It was pretty well assured that it would pass and when it did, the place was electric.  But it was electric with energy and excitement and inspiration the whole time.  People weren’t really worried, they wanted to be there when history was made.  I saw tears of joy, hugs and kisses through all of the cheers. My friend Kelli Clement told me a story about being there when the House voted.  That was the first vote and it was much more precarious.  There was a similar crowd watching the television sets in the corridors, singing and chanting in the rotunda, busily checking their smart phones, biding time until the vote was to be taken.  As the speakers were finishing and the vote as being taken, one of the clergy said “let’s pray”. So there in the rotunda 25 or so clergy and other religiously minded folks joined hands in a circle of prayer, reflection, hope and even fear. While they stood there with their eyes closed, the roar started signaling the passage of the bill.  Kelli said she felt lifted off the ground and bathed in that joyful spirit. For a person that’s not used to winning, it was a great day. That’s what Pentecost must have been like. No wonder there were 3000 conversions that day.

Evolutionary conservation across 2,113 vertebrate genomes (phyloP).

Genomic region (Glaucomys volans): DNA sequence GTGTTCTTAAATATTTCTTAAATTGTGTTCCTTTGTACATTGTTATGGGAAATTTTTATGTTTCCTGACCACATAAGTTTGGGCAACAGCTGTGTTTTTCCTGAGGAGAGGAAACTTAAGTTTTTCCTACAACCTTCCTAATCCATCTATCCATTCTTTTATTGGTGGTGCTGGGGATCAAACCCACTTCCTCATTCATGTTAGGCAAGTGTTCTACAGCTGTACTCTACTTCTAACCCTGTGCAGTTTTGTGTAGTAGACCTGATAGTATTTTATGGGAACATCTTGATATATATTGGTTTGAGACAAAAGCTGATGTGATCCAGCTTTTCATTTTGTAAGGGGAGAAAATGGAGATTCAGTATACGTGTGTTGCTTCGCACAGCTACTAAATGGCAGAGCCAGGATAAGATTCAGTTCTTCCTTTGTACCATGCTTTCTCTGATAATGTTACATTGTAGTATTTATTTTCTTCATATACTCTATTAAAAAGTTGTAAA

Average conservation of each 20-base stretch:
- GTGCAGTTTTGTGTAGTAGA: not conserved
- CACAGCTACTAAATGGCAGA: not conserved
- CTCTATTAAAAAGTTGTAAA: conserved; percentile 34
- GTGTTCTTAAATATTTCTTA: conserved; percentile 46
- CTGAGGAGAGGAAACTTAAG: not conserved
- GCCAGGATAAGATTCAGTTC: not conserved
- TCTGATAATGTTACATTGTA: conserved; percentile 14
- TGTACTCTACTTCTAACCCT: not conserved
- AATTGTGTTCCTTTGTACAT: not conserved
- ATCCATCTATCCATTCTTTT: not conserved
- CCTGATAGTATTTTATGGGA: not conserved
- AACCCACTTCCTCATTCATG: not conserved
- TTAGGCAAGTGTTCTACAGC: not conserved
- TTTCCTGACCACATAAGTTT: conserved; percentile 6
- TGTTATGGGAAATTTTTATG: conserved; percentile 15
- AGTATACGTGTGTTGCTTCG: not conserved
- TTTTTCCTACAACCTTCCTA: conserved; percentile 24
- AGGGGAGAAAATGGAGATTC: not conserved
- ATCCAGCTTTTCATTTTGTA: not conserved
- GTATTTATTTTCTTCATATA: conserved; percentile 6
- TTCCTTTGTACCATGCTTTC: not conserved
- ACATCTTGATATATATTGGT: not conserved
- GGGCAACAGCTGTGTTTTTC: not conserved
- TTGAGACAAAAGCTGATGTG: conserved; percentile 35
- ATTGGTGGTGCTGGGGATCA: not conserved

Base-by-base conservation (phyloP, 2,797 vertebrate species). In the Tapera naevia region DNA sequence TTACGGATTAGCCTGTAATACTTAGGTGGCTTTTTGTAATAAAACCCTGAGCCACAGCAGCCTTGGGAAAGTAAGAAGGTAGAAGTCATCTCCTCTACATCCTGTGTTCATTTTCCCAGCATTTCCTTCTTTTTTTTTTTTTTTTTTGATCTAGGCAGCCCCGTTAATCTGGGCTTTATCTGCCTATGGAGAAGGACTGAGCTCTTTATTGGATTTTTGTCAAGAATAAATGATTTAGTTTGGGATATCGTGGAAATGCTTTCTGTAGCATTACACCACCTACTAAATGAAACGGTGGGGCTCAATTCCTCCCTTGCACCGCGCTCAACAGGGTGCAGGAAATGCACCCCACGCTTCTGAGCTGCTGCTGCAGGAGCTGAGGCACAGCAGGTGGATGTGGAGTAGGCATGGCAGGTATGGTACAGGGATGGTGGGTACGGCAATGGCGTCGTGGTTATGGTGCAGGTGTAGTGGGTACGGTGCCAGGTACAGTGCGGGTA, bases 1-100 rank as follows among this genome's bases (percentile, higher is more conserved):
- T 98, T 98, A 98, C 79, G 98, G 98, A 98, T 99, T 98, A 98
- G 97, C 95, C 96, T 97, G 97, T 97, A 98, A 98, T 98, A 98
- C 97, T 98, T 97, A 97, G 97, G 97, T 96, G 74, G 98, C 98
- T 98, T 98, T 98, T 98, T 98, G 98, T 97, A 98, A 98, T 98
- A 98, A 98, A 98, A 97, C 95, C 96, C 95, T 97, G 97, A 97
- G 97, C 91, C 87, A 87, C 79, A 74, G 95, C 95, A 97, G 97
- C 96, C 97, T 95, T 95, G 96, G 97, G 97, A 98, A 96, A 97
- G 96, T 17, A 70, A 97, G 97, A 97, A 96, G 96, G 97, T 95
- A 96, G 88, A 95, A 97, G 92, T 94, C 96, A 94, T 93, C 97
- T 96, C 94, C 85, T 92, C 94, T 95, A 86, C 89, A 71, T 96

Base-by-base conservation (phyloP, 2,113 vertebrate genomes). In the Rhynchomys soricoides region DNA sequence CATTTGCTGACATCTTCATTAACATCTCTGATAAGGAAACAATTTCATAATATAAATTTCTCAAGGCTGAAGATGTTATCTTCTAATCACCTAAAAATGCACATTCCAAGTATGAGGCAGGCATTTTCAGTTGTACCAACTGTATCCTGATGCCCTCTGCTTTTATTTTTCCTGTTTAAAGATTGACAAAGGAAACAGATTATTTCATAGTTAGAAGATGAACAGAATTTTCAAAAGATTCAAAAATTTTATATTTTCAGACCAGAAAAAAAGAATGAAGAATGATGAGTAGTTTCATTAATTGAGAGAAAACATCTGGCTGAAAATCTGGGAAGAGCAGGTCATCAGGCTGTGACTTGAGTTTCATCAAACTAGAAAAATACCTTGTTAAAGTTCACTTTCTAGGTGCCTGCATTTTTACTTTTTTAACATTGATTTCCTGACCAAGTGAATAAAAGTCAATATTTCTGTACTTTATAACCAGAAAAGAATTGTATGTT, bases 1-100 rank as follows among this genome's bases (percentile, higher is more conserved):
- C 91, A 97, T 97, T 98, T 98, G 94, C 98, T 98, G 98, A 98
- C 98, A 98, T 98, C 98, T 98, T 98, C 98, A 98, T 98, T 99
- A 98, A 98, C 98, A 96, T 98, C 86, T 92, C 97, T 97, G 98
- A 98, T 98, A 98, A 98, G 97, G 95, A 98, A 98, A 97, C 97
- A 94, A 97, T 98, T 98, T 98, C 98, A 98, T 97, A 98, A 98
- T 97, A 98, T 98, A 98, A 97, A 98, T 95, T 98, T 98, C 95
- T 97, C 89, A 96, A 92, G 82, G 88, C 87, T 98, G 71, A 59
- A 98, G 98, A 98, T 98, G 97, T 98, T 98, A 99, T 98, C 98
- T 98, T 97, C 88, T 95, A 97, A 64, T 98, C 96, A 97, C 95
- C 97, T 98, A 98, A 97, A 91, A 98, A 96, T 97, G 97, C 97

Pentecost is like seeing the lilacs and apple trees in bloom, smelling the fragrance, like pheromones in the air, wondering what will emerge next.  For once, we can understand all things.  We wonder, and it suddenly makes sense, maybe for the first time.  It seldom lasts, but we long for that first breath of spring air, that inspiration—there’s a word for you.  The spirit in you.  We wait and we long for it, we even try to predict it, but it seldom works out that easily.  Thank God.  For we might well be too tightly wound that we won’t let the spirit in.  We might be so formal and task oriented that an inspiration will seem like an annoyance.  How can we leave ourselves open to the spirit?